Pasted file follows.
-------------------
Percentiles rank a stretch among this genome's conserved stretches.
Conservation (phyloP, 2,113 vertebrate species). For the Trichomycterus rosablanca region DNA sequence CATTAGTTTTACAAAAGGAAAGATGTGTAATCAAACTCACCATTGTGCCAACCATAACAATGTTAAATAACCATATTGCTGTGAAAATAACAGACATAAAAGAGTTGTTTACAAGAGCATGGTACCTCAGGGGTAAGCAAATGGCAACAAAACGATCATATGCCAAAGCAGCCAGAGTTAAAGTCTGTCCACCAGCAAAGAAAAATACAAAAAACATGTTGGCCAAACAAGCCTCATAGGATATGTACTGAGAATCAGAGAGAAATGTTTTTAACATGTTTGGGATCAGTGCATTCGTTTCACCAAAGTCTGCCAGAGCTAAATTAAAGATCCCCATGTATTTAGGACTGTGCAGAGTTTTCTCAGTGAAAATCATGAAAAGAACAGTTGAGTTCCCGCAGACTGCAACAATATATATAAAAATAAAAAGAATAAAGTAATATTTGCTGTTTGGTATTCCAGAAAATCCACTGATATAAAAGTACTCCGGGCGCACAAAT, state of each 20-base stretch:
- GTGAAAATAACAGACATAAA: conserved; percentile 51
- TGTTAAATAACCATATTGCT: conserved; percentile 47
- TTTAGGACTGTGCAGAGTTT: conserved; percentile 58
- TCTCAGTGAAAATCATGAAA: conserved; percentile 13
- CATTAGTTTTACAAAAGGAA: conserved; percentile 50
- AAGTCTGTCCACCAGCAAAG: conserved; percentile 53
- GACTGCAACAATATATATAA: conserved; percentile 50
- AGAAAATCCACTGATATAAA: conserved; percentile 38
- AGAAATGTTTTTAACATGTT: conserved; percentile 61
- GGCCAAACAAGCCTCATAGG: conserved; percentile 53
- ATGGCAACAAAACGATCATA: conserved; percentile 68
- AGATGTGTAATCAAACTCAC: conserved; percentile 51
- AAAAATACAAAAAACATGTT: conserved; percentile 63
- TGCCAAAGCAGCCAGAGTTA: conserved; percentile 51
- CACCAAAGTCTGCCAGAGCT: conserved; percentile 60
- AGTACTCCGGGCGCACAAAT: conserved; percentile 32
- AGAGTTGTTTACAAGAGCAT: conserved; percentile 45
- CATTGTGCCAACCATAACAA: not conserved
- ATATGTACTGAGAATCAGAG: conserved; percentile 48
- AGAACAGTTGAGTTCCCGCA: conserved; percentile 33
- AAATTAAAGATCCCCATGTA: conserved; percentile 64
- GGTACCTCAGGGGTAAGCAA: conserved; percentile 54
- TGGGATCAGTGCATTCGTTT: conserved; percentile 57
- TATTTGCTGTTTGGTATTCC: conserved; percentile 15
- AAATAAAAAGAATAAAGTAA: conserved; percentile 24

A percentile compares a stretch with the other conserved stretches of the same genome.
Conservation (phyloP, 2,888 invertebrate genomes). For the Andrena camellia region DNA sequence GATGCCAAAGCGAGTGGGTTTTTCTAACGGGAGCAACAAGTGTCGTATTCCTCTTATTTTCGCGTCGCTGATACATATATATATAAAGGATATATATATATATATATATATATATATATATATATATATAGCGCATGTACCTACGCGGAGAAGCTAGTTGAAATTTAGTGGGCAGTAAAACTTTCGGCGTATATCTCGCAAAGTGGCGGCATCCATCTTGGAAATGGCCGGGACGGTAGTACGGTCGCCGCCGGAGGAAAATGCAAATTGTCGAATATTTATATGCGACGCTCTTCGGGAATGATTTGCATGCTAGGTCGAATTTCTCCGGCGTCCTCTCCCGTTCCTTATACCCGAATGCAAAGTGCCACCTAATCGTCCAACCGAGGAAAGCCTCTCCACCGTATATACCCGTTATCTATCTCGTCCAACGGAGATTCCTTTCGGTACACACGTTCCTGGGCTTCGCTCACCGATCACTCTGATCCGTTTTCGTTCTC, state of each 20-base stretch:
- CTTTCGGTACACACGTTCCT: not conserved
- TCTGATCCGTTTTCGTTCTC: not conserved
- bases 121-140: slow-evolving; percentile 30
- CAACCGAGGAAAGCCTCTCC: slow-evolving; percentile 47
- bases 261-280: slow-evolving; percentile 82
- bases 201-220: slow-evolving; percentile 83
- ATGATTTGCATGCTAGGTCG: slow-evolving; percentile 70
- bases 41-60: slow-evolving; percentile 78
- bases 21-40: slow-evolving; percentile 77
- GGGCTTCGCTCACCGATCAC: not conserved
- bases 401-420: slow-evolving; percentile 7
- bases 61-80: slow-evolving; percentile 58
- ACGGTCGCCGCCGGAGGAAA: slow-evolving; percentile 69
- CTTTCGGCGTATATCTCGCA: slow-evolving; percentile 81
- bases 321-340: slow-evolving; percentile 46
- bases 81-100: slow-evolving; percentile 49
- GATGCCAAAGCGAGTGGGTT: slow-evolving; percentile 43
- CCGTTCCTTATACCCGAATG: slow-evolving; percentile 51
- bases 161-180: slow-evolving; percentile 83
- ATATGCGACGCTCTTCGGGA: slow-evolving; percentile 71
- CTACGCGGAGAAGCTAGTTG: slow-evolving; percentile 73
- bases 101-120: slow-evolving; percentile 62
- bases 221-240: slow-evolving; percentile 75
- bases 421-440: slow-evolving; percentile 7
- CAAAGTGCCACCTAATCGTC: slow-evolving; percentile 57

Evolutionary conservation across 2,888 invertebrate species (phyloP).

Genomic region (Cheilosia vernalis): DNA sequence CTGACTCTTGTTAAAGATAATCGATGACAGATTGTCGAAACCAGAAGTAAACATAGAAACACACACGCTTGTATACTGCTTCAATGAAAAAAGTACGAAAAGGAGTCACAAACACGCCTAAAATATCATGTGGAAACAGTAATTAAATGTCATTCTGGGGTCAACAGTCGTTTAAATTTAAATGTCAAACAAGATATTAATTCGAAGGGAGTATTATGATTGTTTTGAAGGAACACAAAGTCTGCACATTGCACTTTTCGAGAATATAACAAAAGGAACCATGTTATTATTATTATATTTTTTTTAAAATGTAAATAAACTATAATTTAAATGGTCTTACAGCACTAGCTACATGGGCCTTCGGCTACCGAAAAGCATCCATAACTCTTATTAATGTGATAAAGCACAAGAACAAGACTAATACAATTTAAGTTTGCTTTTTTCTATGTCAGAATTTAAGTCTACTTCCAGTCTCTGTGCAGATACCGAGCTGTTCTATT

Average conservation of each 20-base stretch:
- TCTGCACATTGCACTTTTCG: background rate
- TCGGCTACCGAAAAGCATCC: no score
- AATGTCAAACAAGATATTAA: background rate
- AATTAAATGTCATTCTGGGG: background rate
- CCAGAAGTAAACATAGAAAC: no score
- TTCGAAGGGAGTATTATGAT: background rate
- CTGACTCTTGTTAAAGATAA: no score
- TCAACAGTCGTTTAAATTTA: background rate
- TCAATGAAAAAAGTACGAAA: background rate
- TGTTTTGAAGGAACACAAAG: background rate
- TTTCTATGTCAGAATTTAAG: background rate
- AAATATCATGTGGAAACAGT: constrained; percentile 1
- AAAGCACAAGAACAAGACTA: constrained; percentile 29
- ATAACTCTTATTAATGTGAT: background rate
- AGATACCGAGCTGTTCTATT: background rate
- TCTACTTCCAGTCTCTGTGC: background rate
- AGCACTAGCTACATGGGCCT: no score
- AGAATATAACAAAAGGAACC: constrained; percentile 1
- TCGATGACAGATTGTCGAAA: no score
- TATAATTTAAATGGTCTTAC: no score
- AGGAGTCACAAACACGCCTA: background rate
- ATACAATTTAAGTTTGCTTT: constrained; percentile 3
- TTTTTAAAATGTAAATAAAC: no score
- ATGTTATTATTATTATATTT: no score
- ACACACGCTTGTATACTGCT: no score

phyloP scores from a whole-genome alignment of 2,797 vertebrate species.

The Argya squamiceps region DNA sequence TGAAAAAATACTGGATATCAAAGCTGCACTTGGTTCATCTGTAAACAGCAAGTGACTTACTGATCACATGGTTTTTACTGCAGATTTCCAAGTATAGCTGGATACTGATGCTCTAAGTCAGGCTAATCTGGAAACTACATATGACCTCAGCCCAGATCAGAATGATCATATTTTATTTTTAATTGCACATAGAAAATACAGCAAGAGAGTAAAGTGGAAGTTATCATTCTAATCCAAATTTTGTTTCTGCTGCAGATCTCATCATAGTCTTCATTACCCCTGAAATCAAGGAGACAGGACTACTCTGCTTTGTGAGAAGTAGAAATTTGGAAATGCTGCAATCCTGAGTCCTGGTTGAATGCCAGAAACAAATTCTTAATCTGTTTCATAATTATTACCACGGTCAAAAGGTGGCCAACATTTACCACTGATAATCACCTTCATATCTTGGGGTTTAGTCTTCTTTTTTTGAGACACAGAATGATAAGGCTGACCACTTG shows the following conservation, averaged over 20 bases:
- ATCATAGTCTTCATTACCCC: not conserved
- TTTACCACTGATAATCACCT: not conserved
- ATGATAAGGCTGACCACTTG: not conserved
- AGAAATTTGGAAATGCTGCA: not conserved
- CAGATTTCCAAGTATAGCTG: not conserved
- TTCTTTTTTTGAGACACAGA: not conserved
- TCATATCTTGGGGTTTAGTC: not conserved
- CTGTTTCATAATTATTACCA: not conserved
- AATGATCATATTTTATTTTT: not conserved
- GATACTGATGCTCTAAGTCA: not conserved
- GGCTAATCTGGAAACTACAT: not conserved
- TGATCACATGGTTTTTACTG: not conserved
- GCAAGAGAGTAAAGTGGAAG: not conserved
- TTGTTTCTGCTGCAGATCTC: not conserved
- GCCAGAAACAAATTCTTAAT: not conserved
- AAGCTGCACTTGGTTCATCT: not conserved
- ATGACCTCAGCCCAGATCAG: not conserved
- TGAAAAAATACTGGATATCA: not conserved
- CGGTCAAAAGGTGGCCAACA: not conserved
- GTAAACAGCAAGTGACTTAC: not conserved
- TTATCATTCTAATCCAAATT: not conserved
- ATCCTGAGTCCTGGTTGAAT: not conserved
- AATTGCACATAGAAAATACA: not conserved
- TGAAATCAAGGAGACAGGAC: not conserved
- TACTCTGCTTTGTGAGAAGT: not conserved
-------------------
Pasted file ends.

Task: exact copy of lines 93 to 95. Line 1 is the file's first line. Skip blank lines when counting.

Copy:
- AATGATCATATTTTATTTTT: not conserved
- GATACTGATGCTCTAAGTCA: not conserved
- GGCTAATCTGGAAACTACAT: not conserved